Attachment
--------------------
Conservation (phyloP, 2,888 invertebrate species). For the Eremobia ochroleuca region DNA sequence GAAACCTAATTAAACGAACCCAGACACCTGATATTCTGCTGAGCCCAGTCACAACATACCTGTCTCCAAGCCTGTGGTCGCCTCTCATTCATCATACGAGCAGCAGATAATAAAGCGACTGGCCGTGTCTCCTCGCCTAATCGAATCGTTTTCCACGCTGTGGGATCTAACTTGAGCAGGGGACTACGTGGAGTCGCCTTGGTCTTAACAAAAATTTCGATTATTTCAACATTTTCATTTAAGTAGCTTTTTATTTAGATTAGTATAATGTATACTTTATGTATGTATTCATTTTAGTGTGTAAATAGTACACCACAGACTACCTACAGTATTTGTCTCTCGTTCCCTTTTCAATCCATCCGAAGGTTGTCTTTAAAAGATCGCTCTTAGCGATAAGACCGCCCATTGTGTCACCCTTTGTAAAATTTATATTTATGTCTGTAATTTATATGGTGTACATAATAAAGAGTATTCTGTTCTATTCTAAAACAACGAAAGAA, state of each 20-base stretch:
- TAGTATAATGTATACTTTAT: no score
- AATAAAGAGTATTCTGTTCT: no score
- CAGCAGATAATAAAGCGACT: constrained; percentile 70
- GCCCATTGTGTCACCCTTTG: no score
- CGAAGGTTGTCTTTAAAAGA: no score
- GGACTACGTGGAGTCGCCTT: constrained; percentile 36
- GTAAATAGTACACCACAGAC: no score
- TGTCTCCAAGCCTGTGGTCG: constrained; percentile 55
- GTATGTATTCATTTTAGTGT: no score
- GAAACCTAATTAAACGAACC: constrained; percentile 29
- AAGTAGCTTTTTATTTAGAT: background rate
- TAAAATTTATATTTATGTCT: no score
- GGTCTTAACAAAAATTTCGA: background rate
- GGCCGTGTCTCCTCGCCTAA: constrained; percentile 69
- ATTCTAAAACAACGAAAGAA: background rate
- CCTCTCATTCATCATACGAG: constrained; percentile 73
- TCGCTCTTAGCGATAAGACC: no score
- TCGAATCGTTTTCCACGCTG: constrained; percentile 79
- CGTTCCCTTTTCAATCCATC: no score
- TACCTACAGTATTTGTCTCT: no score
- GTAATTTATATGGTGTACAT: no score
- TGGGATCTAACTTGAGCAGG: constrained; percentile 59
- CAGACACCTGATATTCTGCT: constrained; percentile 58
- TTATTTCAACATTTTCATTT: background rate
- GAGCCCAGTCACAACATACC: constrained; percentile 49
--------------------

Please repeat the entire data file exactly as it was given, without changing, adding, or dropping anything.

Conservation (phyloP, 2,888 invertebrate species). For the Eremobia ochroleuca region DNA sequence GAAACCTAATTAAACGAACCCAGACACCTGATATTCTGCTGAGCCCAGTCACAACATACCTGTCTCCAAGCCTGTGGTCGCCTCTCATTCATCATACGAGCAGCAGATAATAAAGCGACTGGCCGTGTCTCCTCGCCTAATCGAATCGTTTTCCACGCTGTGGGATCTAACTTGAGCAGGGGACTACGTGGAGTCGCCTTGGTCTTAACAAAAATTTCGATTATTTCAACATTTTCATTTAAGTAGCTTTTTATTTAGATTAGTATAATGTATACTTTATGTATGTATTCATTTTAGTGTGTAAATAGTACACCACAGACTACCTACAGTATTTGTCTCTCGTTCCCTTTTCAATCCATCCGAAGGTTGTCTTTAAAAGATCGCTCTTAGCGATAAGACCGCCCATTGTGTCACCCTTTGTAAAATTTATATTTATGTCTGTAATTTATATGGTGTACATAATAAAGAGTATTCTGTTCTATTCTAAAACAACGAAAGAA, state of each 20-base stretch:
- TAGTATAATGTATACTTTAT: no score
- AATAAAGAGTATTCTGTTCT: no score
- CAGCAGATAATAAAGCGACT: constrained; percentile 70
- GCCCATTGTGTCACCCTTTG: no score
- CGAAGGTTGTCTTTAAAAGA: no score
- GGACTACGTGGAGTCGCCTT: constrained; percentile 36
- GTAAATAGTACACCACAGAC: no score
- TGTCTCCAAGCCTGTGGTCG: constrained; percentile 55
- GTATGTATTCATTTTAGTGT: no score
- GAAACCTAATTAAACGAACC: constrained; percentile 29
- AAGTAGCTTTTTATTTAGAT: background rate
- TAAAATTTATATTTATGTCT: no score
- GGTCTTAACAAAAATTTCGA: background rate
- GGCCGTGTCTCCTCGCCTAA: constrained; percentile 69
- ATTCTAAAACAACGAAAGAA: background rate
- CCTCTCATTCATCATACGAG: constrained; percentile 73
- TCGCTCTTAGCGATAAGACC: no score
- TCGAATCGTTTTCCACGCTG: constrained; percentile 79
- CGTTCCCTTTTCAATCCATC: no score
- TACCTACAGTATTTGTCTCT: no score
- GTAATTTATATGGTGTACAT: no score
- TGGGATCTAACTTGAGCAGG: constrained; percentile 59
- CAGACACCTGATATTCTGCT: constrained; percentile 58
- TTATTTCAACATTTTCATTT: background rate
- GAGCCCAGTCACAACATACC: constrained; percentile 49